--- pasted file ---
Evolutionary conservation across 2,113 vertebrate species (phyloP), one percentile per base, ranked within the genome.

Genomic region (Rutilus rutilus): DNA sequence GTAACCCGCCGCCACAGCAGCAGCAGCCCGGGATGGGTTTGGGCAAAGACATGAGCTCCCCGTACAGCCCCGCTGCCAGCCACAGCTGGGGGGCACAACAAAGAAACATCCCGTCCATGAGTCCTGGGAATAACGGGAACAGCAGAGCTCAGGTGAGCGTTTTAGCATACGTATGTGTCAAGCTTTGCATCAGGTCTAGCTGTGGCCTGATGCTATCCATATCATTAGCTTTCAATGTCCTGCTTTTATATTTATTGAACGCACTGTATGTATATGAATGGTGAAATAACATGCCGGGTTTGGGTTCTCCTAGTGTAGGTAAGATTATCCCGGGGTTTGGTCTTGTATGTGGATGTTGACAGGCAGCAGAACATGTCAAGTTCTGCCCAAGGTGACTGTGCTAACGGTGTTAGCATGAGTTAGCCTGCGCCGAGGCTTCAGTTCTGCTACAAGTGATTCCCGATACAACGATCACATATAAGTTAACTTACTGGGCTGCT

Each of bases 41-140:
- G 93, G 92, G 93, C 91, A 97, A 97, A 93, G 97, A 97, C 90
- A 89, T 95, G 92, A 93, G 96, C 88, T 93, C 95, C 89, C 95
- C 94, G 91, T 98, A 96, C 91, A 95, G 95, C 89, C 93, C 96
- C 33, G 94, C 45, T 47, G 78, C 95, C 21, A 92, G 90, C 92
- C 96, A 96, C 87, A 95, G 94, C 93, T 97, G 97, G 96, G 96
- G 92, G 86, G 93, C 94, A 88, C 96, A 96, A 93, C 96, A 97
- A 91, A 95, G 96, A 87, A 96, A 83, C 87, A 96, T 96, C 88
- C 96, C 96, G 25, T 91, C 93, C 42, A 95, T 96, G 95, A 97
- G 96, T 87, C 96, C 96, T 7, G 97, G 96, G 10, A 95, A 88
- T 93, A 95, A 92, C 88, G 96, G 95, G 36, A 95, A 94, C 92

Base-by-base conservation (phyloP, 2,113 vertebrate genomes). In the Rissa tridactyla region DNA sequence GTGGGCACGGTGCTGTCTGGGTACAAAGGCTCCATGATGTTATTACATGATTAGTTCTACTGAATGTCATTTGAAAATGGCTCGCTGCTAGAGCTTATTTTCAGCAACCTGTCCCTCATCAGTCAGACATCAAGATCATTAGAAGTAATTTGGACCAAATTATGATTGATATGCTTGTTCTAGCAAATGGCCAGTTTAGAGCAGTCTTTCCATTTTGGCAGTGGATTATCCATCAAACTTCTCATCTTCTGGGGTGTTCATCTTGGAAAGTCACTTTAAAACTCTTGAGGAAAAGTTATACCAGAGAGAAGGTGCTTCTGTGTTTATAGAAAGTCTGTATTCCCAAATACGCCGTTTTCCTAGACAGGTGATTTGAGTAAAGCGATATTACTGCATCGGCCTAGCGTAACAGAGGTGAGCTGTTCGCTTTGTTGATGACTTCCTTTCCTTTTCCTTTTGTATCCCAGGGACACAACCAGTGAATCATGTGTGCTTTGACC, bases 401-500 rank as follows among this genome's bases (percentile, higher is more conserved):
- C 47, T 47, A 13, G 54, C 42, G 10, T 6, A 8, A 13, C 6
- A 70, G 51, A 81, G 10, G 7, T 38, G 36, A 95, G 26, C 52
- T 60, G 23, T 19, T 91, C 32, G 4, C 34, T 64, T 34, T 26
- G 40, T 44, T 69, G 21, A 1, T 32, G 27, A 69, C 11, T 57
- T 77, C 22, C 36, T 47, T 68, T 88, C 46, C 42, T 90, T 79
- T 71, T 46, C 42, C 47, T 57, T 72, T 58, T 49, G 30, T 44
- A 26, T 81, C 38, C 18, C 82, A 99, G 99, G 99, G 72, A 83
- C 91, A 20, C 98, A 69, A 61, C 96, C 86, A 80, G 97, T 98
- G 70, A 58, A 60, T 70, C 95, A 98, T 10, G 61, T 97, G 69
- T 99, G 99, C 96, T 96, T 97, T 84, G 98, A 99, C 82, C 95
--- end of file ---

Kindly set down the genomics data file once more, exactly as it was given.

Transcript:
Evolutionary conservation across 2,113 vertebrate species (phyloP), one percentile per base, ranked within the genome.

Genomic region (Rutilus rutilus): DNA sequence GTAACCCGCCGCCACAGCAGCAGCAGCCCGGGATGGGTTTGGGCAAAGACATGAGCTCCCCGTACAGCCCCGCTGCCAGCCACAGCTGGGGGGCACAACAAAGAAACATCCCGTCCATGAGTCCTGGGAATAACGGGAACAGCAGAGCTCAGGTGAGCGTTTTAGCATACGTATGTGTCAAGCTTTGCATCAGGTCTAGCTGTGGCCTGATGCTATCCATATCATTAGCTTTCAATGTCCTGCTTTTATATTTATTGAACGCACTGTATGTATATGAATGGTGAAATAACATGCCGGGTTTGGGTTCTCCTAGTGTAGGTAAGATTATCCCGGGGTTTGGTCTTGTATGTGGATGTTGACAGGCAGCAGAACATGTCAAGTTCTGCCCAAGGTGACTGTGCTAACGGTGTTAGCATGAGTTAGCCTGCGCCGAGGCTTCAGTTCTGCTACAAGTGATTCCCGATACAACGATCACATATAAGTTAACTTACTGGGCTGCT

Each of bases 41-140:
- G 93, G 92, G 93, C 91, A 97, A 97, A 93, G 97, A 97, C 90
- A 89, T 95, G 92, A 93, G 96, C 88, T 93, C 95, C 89, C 95
- C 94, G 91, T 98, A 96, C 91, A 95, G 95, C 89, C 93, C 96
- C 33, G 94, C 45, T 47, G 78, C 95, C 21, A 92, G 90, C 92
- C 96, A 96, C 87, A 95, G 94, C 93, T 97, G 97, G 96, G 96
- G 92, G 86, G 93, C 94, A 88, C 96, A 96, A 93, C 96, A 97
- A 91, A 95, G 96, A 87, A 96, A 83, C 87, A 96, T 96, C 88
- C 96, C 96, G 25, T 91, C 93, C 42, A 95, T 96, G 95, A 97
- G 96, T 87, C 96, C 96, T 7, G 97, G 96, G 10, A 95, A 88
- T 93, A 95, A 92, C 88, G 96, G 95, G 36, A 95, A 94, C 92

Base-by-base conservation (phyloP, 2,113 vertebrate genomes). In the Rissa tridactyla region DNA sequence GTGGGCACGGTGCTGTCTGGGTACAAAGGCTCCATGATGTTATTACATGATTAGTTCTACTGAATGTCATTTGAAAATGGCTCGCTGCTAGAGCTTATTTTCAGCAACCTGTCCCTCATCAGTCAGACATCAAGATCATTAGAAGTAATTTGGACCAAATTATGATTGATATGCTTGTTCTAGCAAATGGCCAGTTTAGAGCAGTCTTTCCATTTTGGCAGTGGATTATCCATCAAACTTCTCATCTTCTGGGGTGTTCATCTTGGAAAGTCACTTTAAAACTCTTGAGGAAAAGTTATACCAGAGAGAAGGTGCTTCTGTGTTTATAGAAAGTCTGTATTCCCAAATACGCCGTTTTCCTAGACAGGTGATTTGAGTAAAGCGATATTACTGCATCGGCCTAGCGTAACAGAGGTGAGCTGTTCGCTTTGTTGATGACTTCCTTTCCTTTTCCTTTTGTATCCCAGGGACACAACCAGTGAATCATGTGTGCTTTGACC, bases 401-500 rank as follows among this genome's bases (percentile, higher is more conserved):
- C 47, T 47, A 13, G 54, C 42, G 10, T 6, A 8, A 13, C 6
- A 70, G 51, A 81, G 10, G 7, T 38, G 36, A 95, G 26, C 52
- T 60, G 23, T 19, T 91, C 32, G 4, C 34, T 64, T 34, T 26
- G 40, T 44, T 69, G 21, A 1, T 32, G 27, A 69, C 11, T 57
- T 77, C 22, C 36, T 47, T 68, T 88, C 46, C 42, T 90, T 79
- T 71, T 46, C 42, C 47, T 57, T 72, T 58, T 49, G 30, T 44
- A 26, T 81, C 38, C 18, C 82, A 99, G 99, G 99, G 72, A 83
- C 91, A 20, C 98, A 69, A 61, C 96, C 86, A 80, G 97, T 98
- G 70, A 58, A 60, T 70, C 95, A 98, T 10, G 61, T 97, G 69
- T 99, G 99, C 96, T 96, T 97, T 84, G 98, A 99, C 82, C 95